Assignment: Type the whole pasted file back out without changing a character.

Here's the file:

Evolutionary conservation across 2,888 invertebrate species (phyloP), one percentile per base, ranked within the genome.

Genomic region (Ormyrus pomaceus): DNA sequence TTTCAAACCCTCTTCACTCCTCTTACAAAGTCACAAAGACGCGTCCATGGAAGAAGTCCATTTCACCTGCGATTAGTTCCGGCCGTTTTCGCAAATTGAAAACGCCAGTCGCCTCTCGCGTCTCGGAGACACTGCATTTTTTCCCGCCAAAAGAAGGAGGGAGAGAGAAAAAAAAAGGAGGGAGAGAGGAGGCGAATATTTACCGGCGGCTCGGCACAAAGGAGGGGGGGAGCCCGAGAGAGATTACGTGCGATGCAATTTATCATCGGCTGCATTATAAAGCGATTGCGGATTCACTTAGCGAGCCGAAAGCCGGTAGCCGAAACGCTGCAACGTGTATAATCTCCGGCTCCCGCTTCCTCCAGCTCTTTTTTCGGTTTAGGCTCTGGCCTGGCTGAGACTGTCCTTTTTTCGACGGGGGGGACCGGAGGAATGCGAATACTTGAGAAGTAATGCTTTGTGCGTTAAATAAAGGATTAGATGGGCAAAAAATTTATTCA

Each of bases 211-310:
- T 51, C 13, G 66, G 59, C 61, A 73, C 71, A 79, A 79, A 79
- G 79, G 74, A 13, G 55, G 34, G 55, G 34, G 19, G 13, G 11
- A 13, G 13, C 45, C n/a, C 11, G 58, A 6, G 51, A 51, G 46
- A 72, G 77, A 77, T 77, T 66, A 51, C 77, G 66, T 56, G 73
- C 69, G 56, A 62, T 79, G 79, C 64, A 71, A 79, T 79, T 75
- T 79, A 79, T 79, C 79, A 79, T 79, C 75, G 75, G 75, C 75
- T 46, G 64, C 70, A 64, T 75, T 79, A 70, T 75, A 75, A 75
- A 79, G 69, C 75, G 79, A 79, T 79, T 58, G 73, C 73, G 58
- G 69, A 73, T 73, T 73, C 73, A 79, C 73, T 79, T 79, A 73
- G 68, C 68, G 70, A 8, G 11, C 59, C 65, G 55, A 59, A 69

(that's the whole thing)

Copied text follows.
Evolutionary conservation across 2,888 invertebrate species (phyloP), one percentile per base, ranked within the genome.

Genomic region (Ormyrus pomaceus): DNA sequence TTTCAAACCCTCTTCACTCCTCTTACAAAGTCACAAAGACGCGTCCATGGAAGAAGTCCATTTCACCTGCGATTAGTTCCGGCCGTTTTCGCAAATTGAAAACGCCAGTCGCCTCTCGCGTCTCGGAGACACTGCATTTTTTCCCGCCAAAAGAAGGAGGGAGAGAGAAAAAAAAAGGAGGGAGAGAGGAGGCGAATATTTACCGGCGGCTCGGCACAAAGGAGGGGGGGAGCCCGAGAGAGATTACGTGCGATGCAATTTATCATCGGCTGCATTATAAAGCGATTGCGGATTCACTTAGCGAGCCGAAAGCCGGTAGCCGAAACGCTGCAACGTGTATAATCTCCGGCTCCCGCTTCCTCCAGCTCTTTTTTCGGTTTAGGCTCTGGCCTGGCTGAGACTGTCCTTTTTTCGACGGGGGGGACCGGAGGAATGCGAATACTTGAGAAGTAATGCTTTGTGCGTTAAATAAAGGATTAGATGGGCAAAAAATTTATTCA

Each of bases 211-310:
- T 51, C 13, G 66, G 59, C 61, A 73, C 71, A 79, A 79, A 79
- G 79, G 74, A 13, G 55, G 34, G 55, G 34, G 19, G 13, G 11
- A 13, G 13, C 45, C n/a, C 11, G 58, A 6, G 51, A 51, G 46
- A 72, G 77, A 77, T 77, T 66, A 51, C 77, G 66, T 56, G 73
- C 69, G 56, A 62, T 79, G 79, C 64, A 71, A 79, T 79, T 75
- T 79, A 79, T 79, C 79, A 79, T 79, C 75, G 75, G 75, C 75
- T 46, G 64, C 70, A 64, T 75, T 79, A 70, T 75, A 75, A 75
- A 79, G 69, C 75, G 79, A 79, T 79, T 58, G 73, C 73, G 58
- G 69, A 73, T 73, T 73, C 73, A 79, C 73, T 79, T 79, A 73
- G 68, C 68, G 70, A 8, G 11, C 59, C 65, G 55, A 59, A 69